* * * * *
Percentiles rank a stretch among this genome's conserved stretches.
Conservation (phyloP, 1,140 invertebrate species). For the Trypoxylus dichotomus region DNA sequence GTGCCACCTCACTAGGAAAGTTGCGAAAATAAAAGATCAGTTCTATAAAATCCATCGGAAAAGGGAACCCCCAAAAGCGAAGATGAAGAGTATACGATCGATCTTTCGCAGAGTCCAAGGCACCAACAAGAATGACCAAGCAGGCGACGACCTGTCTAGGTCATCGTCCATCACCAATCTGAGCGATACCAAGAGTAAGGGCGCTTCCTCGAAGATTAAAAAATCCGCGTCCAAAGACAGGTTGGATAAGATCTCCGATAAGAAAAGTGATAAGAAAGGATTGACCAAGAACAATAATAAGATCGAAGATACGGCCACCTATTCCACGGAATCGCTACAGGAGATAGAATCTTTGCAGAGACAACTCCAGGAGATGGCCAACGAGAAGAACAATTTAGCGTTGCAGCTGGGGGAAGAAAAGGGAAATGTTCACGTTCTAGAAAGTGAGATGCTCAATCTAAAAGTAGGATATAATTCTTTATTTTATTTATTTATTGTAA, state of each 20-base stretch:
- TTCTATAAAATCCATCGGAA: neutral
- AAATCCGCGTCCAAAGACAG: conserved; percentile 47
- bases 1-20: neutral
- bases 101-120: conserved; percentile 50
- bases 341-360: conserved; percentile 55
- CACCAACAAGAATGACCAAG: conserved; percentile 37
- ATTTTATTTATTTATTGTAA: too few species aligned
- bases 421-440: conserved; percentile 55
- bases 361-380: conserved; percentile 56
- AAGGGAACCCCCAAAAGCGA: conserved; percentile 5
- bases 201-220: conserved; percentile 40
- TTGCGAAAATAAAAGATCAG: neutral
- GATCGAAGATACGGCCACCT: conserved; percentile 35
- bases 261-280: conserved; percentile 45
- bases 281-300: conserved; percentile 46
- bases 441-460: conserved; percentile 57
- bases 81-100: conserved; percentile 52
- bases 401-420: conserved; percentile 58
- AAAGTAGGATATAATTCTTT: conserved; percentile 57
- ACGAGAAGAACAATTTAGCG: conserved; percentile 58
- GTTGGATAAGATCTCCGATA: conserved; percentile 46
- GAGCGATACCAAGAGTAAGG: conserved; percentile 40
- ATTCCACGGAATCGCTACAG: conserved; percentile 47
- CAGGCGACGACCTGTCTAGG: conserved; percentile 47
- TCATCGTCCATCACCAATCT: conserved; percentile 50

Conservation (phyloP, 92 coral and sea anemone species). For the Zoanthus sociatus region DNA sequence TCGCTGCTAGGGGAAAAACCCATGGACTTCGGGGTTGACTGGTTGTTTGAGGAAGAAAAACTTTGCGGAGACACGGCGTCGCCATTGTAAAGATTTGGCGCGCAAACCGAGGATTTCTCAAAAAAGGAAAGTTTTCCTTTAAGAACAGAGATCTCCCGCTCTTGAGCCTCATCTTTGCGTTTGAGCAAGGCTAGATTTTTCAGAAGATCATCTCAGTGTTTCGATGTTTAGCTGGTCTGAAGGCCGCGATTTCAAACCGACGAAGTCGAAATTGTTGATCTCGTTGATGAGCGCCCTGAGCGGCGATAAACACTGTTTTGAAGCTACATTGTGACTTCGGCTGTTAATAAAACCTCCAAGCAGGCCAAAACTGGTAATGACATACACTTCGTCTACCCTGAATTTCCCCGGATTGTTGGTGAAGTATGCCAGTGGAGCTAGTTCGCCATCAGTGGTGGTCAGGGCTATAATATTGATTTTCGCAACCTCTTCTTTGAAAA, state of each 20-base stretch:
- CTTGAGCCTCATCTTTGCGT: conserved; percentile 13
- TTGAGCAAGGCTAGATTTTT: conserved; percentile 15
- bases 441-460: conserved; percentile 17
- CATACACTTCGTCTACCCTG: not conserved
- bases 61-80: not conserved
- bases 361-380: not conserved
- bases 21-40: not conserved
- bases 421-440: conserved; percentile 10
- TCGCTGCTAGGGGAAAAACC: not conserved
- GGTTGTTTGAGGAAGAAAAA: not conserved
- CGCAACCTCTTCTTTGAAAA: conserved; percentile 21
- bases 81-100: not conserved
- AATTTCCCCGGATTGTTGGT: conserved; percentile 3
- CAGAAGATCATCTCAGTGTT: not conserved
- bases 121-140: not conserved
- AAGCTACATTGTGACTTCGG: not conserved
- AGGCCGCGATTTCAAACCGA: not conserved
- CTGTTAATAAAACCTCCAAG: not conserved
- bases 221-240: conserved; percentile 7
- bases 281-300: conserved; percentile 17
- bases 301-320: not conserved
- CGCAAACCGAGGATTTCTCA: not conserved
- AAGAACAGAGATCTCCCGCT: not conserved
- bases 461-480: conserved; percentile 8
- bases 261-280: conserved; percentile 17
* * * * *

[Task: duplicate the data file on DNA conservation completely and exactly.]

Percentiles rank a stretch among this genome's conserved stretches.
Conservation (phyloP, 1,140 invertebrate species). For the Trypoxylus dichotomus region DNA sequence GTGCCACCTCACTAGGAAAGTTGCGAAAATAAAAGATCAGTTCTATAAAATCCATCGGAAAAGGGAACCCCCAAAAGCGAAGATGAAGAGTATACGATCGATCTTTCGCAGAGTCCAAGGCACCAACAAGAATGACCAAGCAGGCGACGACCTGTCTAGGTCATCGTCCATCACCAATCTGAGCGATACCAAGAGTAAGGGCGCTTCCTCGAAGATTAAAAAATCCGCGTCCAAAGACAGGTTGGATAAGATCTCCGATAAGAAAAGTGATAAGAAAGGATTGACCAAGAACAATAATAAGATCGAAGATACGGCCACCTATTCCACGGAATCGCTACAGGAGATAGAATCTTTGCAGAGACAACTCCAGGAGATGGCCAACGAGAAGAACAATTTAGCGTTGCAGCTGGGGGAAGAAAAGGGAAATGTTCACGTTCTAGAAAGTGAGATGCTCAATCTAAAAGTAGGATATAATTCTTTATTTTATTTATTTATTGTAA, state of each 20-base stretch:
- TTCTATAAAATCCATCGGAA: neutral
- AAATCCGCGTCCAAAGACAG: conserved; percentile 47
- bases 1-20: neutral
- bases 101-120: conserved; percentile 50
- bases 341-360: conserved; percentile 55
- CACCAACAAGAATGACCAAG: conserved; percentile 37
- ATTTTATTTATTTATTGTAA: too few species aligned
- bases 421-440: conserved; percentile 55
- bases 361-380: conserved; percentile 56
- AAGGGAACCCCCAAAAGCGA: conserved; percentile 5
- bases 201-220: conserved; percentile 40
- TTGCGAAAATAAAAGATCAG: neutral
- GATCGAAGATACGGCCACCT: conserved; percentile 35
- bases 261-280: conserved; percentile 45
- bases 281-300: conserved; percentile 46
- bases 441-460: conserved; percentile 57
- bases 81-100: conserved; percentile 52
- bases 401-420: conserved; percentile 58
- AAAGTAGGATATAATTCTTT: conserved; percentile 57
- ACGAGAAGAACAATTTAGCG: conserved; percentile 58
- GTTGGATAAGATCTCCGATA: conserved; percentile 46
- GAGCGATACCAAGAGTAAGG: conserved; percentile 40
- ATTCCACGGAATCGCTACAG: conserved; percentile 47
- CAGGCGACGACCTGTCTAGG: conserved; percentile 47
- TCATCGTCCATCACCAATCT: conserved; percentile 50

Conservation (phyloP, 92 coral and sea anemone species). For the Zoanthus sociatus region DNA sequence TCGCTGCTAGGGGAAAAACCCATGGACTTCGGGGTTGACTGGTTGTTTGAGGAAGAAAAACTTTGCGGAGACACGGCGTCGCCATTGTAAAGATTTGGCGCGCAAACCGAGGATTTCTCAAAAAAGGAAAGTTTTCCTTTAAGAACAGAGATCTCCCGCTCTTGAGCCTCATCTTTGCGTTTGAGCAAGGCTAGATTTTTCAGAAGATCATCTCAGTGTTTCGATGTTTAGCTGGTCTGAAGGCCGCGATTTCAAACCGACGAAGTCGAAATTGTTGATCTCGTTGATGAGCGCCCTGAGCGGCGATAAACACTGTTTTGAAGCTACATTGTGACTTCGGCTGTTAATAAAACCTCCAAGCAGGCCAAAACTGGTAATGACATACACTTCGTCTACCCTGAATTTCCCCGGATTGTTGGTGAAGTATGCCAGTGGAGCTAGTTCGCCATCAGTGGTGGTCAGGGCTATAATATTGATTTTCGCAACCTCTTCTTTGAAAA, state of each 20-base stretch:
- CTTGAGCCTCATCTTTGCGT: conserved; percentile 13
- TTGAGCAAGGCTAGATTTTT: conserved; percentile 15
- bases 441-460: conserved; percentile 17
- CATACACTTCGTCTACCCTG: not conserved
- bases 61-80: not conserved
- bases 361-380: not conserved
- bases 21-40: not conserved
- bases 421-440: conserved; percentile 10
- TCGCTGCTAGGGGAAAAACC: not conserved
- GGTTGTTTGAGGAAGAAAAA: not conserved
- CGCAACCTCTTCTTTGAAAA: conserved; percentile 21
- bases 81-100: not conserved
- AATTTCCCCGGATTGTTGGT: conserved; percentile 3
- CAGAAGATCATCTCAGTGTT: not conserved
- bases 121-140: not conserved
- AAGCTACATTGTGACTTCGG: not conserved
- AGGCCGCGATTTCAAACCGA: not conserved
- CTGTTAATAAAACCTCCAAG: not conserved
- bases 221-240: conserved; percentile 7
- bases 281-300: conserved; percentile 17
- bases 301-320: not conserved
- CGCAAACCGAGGATTTCTCA: not conserved
- AAGAACAGAGATCTCCCGCT: not conserved
- bases 461-480: conserved; percentile 8
- bases 261-280: conserved; percentile 17